Ethylene glycol, the main constituent of antifreeze is an infrequent poison for both dogs and cats in cooler regions of Australia. It is hardly surprising the highest incidence of reported cases occurs during the winter months.
Why are cats and dogs poisoned with ethylene glycol?
Cats and dogs are attracted to the sweet taste of ethylene glycol. Many will voluntarily drink antifreeze if it is spilled or leaks on to garage floors or driveways and are more than ready to lick the product from contaminated paws and coats. The main source of poisoning is the jug of antifreeze left on the garage shelf for instant top up purposes on cold winters' mornings.
What are the signs of antifreeze poisoning?
This depends on the quantity of ethylene glycol ingested. A small quantity of concentrated antifreeze can result in signs within an hour. These involve depression, incoordination and vomiting. Sometimes there is excessive thirst and urination. These signs can be followed by muscle twitching and, in 12-24 hours, acute renal failure resulting in minimum urine production, depression, often with vomiting and excessive salivation. Seizures and death can quickly follow due to increasing uraemia.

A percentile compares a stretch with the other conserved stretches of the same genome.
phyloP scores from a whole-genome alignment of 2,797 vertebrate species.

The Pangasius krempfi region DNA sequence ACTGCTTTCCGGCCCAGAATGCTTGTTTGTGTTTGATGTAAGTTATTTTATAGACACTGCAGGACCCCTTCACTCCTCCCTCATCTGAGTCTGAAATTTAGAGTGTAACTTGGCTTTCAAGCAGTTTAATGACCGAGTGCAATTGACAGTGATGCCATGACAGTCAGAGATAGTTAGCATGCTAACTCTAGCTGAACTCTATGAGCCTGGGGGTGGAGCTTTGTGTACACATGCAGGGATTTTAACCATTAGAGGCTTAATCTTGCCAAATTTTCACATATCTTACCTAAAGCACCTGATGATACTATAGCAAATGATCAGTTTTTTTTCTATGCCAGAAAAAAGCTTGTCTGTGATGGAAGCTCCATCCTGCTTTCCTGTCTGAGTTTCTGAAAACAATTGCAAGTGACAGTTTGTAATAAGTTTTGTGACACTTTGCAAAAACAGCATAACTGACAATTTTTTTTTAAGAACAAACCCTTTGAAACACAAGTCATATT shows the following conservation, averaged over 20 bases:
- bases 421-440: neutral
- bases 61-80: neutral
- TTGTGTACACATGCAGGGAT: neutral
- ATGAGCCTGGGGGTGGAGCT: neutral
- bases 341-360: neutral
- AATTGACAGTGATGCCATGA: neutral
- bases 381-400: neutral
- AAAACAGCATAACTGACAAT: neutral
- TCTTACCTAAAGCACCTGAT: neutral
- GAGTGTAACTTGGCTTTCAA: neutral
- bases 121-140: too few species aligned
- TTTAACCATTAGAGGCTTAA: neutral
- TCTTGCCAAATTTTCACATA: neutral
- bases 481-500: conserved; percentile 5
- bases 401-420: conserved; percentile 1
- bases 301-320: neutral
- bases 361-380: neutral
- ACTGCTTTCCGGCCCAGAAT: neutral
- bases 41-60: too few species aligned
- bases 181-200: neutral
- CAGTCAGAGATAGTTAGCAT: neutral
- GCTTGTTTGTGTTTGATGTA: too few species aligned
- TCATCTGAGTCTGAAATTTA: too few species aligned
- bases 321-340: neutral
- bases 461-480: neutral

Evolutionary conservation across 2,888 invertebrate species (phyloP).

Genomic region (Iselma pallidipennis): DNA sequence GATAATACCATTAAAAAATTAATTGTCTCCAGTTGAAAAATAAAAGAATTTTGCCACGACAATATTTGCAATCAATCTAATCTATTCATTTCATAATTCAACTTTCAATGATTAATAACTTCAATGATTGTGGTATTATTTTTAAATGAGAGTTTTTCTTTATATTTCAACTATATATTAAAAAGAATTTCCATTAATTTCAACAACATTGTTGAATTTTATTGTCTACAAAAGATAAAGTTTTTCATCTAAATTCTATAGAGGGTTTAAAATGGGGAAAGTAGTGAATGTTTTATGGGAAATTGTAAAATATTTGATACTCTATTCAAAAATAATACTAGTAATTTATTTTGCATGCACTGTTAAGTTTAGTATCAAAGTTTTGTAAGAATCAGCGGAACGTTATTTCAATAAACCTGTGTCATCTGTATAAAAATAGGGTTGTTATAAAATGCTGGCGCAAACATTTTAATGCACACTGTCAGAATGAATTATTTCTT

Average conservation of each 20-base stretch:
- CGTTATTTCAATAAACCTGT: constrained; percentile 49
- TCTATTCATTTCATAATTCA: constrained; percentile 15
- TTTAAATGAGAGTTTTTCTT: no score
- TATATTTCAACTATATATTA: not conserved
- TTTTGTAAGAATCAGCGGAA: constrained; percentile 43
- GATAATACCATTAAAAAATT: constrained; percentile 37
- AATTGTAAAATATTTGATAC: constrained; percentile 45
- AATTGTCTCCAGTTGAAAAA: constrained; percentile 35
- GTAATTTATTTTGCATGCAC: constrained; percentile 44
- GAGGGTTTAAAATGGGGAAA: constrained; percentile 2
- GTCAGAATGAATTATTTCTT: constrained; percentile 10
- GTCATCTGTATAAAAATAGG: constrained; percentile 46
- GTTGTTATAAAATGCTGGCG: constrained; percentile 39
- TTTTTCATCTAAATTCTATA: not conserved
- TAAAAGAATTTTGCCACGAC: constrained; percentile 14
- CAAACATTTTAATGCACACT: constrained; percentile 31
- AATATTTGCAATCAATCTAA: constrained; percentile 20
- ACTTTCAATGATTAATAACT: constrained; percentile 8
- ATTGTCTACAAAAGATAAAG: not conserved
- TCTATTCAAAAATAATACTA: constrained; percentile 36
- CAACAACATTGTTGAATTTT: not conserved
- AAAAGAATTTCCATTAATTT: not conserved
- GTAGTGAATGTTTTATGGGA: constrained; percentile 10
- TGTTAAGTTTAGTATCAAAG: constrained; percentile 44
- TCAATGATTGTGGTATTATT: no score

What can I do?
If you have any suspicion that your dog or cat may have been in contact with antifreeze, contact us without delay.
Are there specific tests you can do?
Ethylene glycol is converted in the body to toxic products which cause irreversible damage to the kidneys. Blood tests will show the extent of this kidney damage and in addition a simple urine test will detect the presence of oxalate crystals which are one of the products formed after ingestion of the poison.
Is there an antidote?
Provided diagnosis is made before there is irreversible kidney damage, drugs are available to combat the ethylene glycol in the bloodstream. Within hours of ingestion ethylene glycol is converted into products including calcium oxalate. This is why it is so important to contact us without delay if you have any suspicions. If calcium oxalate crystals are detected in the urine, there is a history of possible antifreeze poisoning and signs of kidney damage from the blood tests, intensive care (provided this is started before too much damaged has occurred) involving intravenous fluids will often result in improvement in a very short time.
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